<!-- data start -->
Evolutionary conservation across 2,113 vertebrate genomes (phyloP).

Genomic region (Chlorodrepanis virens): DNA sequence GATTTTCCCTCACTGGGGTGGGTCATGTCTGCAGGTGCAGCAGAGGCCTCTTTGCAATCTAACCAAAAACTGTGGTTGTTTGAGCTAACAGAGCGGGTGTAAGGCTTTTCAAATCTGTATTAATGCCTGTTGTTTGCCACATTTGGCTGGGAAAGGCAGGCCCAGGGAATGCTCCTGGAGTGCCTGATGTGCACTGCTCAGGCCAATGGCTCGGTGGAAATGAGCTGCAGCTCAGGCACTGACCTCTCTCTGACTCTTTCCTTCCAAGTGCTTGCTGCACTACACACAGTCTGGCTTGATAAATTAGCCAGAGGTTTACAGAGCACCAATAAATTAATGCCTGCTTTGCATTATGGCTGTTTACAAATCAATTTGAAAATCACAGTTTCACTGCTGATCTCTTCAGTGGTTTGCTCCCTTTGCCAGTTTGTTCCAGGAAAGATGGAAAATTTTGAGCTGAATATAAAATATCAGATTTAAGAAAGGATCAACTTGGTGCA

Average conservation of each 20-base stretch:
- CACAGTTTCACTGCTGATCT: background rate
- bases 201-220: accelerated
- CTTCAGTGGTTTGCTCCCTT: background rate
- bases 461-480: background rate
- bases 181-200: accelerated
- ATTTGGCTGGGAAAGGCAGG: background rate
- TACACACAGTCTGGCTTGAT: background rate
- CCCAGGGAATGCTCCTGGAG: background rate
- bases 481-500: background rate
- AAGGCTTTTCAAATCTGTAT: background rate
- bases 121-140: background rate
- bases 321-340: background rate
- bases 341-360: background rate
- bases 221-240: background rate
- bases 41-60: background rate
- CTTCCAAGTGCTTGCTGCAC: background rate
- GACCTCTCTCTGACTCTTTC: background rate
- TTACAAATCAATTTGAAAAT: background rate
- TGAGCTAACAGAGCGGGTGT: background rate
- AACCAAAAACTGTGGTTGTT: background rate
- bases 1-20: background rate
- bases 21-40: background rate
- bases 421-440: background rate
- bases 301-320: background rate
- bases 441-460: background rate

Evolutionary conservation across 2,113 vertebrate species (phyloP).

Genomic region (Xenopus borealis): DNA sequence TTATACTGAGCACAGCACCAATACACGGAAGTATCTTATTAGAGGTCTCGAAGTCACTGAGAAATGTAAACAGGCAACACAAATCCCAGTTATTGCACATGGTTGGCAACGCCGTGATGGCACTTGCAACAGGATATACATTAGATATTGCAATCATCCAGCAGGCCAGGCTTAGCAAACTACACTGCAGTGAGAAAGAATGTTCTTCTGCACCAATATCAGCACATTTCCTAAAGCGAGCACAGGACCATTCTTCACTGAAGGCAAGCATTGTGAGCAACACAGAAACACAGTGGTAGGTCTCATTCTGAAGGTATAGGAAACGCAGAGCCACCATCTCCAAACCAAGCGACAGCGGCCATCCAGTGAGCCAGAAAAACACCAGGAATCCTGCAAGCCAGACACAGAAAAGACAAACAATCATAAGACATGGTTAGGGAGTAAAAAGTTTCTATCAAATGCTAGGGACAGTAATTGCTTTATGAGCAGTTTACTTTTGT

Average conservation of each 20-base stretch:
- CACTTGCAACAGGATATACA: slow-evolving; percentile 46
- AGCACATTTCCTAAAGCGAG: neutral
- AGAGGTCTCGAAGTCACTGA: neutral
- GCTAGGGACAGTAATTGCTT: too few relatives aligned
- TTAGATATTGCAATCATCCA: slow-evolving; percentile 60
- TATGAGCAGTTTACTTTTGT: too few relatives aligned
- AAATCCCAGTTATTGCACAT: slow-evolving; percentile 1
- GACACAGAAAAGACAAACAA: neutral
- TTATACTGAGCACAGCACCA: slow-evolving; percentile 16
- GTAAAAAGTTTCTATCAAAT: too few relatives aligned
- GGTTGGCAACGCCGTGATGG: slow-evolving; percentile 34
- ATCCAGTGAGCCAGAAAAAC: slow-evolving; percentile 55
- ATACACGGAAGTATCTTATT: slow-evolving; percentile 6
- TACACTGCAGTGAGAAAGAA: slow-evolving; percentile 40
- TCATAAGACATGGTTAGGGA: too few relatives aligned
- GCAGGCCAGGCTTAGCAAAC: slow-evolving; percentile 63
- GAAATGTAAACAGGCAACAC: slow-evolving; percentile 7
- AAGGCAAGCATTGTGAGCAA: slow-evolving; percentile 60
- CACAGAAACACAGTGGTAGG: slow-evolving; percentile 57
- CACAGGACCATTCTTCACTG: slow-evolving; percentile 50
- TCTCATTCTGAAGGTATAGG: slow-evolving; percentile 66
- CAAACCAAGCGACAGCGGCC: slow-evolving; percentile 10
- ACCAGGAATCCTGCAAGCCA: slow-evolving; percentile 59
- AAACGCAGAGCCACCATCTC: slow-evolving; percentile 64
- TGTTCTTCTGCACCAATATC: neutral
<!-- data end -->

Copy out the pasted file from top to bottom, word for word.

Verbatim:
Evolutionary conservation across 2,113 vertebrate genomes (phyloP).

Genomic region (Chlorodrepanis virens): DNA sequence GATTTTCCCTCACTGGGGTGGGTCATGTCTGCAGGTGCAGCAGAGGCCTCTTTGCAATCTAACCAAAAACTGTGGTTGTTTGAGCTAACAGAGCGGGTGTAAGGCTTTTCAAATCTGTATTAATGCCTGTTGTTTGCCACATTTGGCTGGGAAAGGCAGGCCCAGGGAATGCTCCTGGAGTGCCTGATGTGCACTGCTCAGGCCAATGGCTCGGTGGAAATGAGCTGCAGCTCAGGCACTGACCTCTCTCTGACTCTTTCCTTCCAAGTGCTTGCTGCACTACACACAGTCTGGCTTGATAAATTAGCCAGAGGTTTACAGAGCACCAATAAATTAATGCCTGCTTTGCATTATGGCTGTTTACAAATCAATTTGAAAATCACAGTTTCACTGCTGATCTCTTCAGTGGTTTGCTCCCTTTGCCAGTTTGTTCCAGGAAAGATGGAAAATTTTGAGCTGAATATAAAATATCAGATTTAAGAAAGGATCAACTTGGTGCA

Average conservation of each 20-base stretch:
- CACAGTTTCACTGCTGATCT: background rate
- bases 201-220: accelerated
- CTTCAGTGGTTTGCTCCCTT: background rate
- bases 461-480: background rate
- bases 181-200: accelerated
- ATTTGGCTGGGAAAGGCAGG: background rate
- TACACACAGTCTGGCTTGAT: background rate
- CCCAGGGAATGCTCCTGGAG: background rate
- bases 481-500: background rate
- AAGGCTTTTCAAATCTGTAT: background rate
- bases 121-140: background rate
- bases 321-340: background rate
- bases 341-360: background rate
- bases 221-240: background rate
- bases 41-60: background rate
- CTTCCAAGTGCTTGCTGCAC: background rate
- GACCTCTCTCTGACTCTTTC: background rate
- TTACAAATCAATTTGAAAAT: background rate
- TGAGCTAACAGAGCGGGTGT: background rate
- AACCAAAAACTGTGGTTGTT: background rate
- bases 1-20: background rate
- bases 21-40: background rate
- bases 421-440: background rate
- bases 301-320: background rate
- bases 441-460: background rate

Evolutionary conservation across 2,113 vertebrate species (phyloP).

Genomic region (Xenopus borealis): DNA sequence TTATACTGAGCACAGCACCAATACACGGAAGTATCTTATTAGAGGTCTCGAAGTCACTGAGAAATGTAAACAGGCAACACAAATCCCAGTTATTGCACATGGTTGGCAACGCCGTGATGGCACTTGCAACAGGATATACATTAGATATTGCAATCATCCAGCAGGCCAGGCTTAGCAAACTACACTGCAGTGAGAAAGAATGTTCTTCTGCACCAATATCAGCACATTTCCTAAAGCGAGCACAGGACCATTCTTCACTGAAGGCAAGCATTGTGAGCAACACAGAAACACAGTGGTAGGTCTCATTCTGAAGGTATAGGAAACGCAGAGCCACCATCTCCAAACCAAGCGACAGCGGCCATCCAGTGAGCCAGAAAAACACCAGGAATCCTGCAAGCCAGACACAGAAAAGACAAACAATCATAAGACATGGTTAGGGAGTAAAAAGTTTCTATCAAATGCTAGGGACAGTAATTGCTTTATGAGCAGTTTACTTTTGT

Average conservation of each 20-base stretch:
- CACTTGCAACAGGATATACA: slow-evolving; percentile 46
- AGCACATTTCCTAAAGCGAG: neutral
- AGAGGTCTCGAAGTCACTGA: neutral
- GCTAGGGACAGTAATTGCTT: too few relatives aligned
- TTAGATATTGCAATCATCCA: slow-evolving; percentile 60
- TATGAGCAGTTTACTTTTGT: too few relatives aligned
- AAATCCCAGTTATTGCACAT: slow-evolving; percentile 1
- GACACAGAAAAGACAAACAA: neutral
- TTATACTGAGCACAGCACCA: slow-evolving; percentile 16
- GTAAAAAGTTTCTATCAAAT: too few relatives aligned
- GGTTGGCAACGCCGTGATGG: slow-evolving; percentile 34
- ATCCAGTGAGCCAGAAAAAC: slow-evolving; percentile 55
- ATACACGGAAGTATCTTATT: slow-evolving; percentile 6
- TACACTGCAGTGAGAAAGAA: slow-evolving; percentile 40
- TCATAAGACATGGTTAGGGA: too few relatives aligned
- GCAGGCCAGGCTTAGCAAAC: slow-evolving; percentile 63
- GAAATGTAAACAGGCAACAC: slow-evolving; percentile 7
- AAGGCAAGCATTGTGAGCAA: slow-evolving; percentile 60
- CACAGAAACACAGTGGTAGG: slow-evolving; percentile 57
- CACAGGACCATTCTTCACTG: slow-evolving; percentile 50
- TCTCATTCTGAAGGTATAGG: slow-evolving; percentile 66
- CAAACCAAGCGACAGCGGCC: slow-evolving; percentile 10
- ACCAGGAATCCTGCAAGCCA: slow-evolving; percentile 59
- AAACGCAGAGCCACCATCTC: slow-evolving; percentile 64
- TGTTCTTCTGCACCAATATC: neutral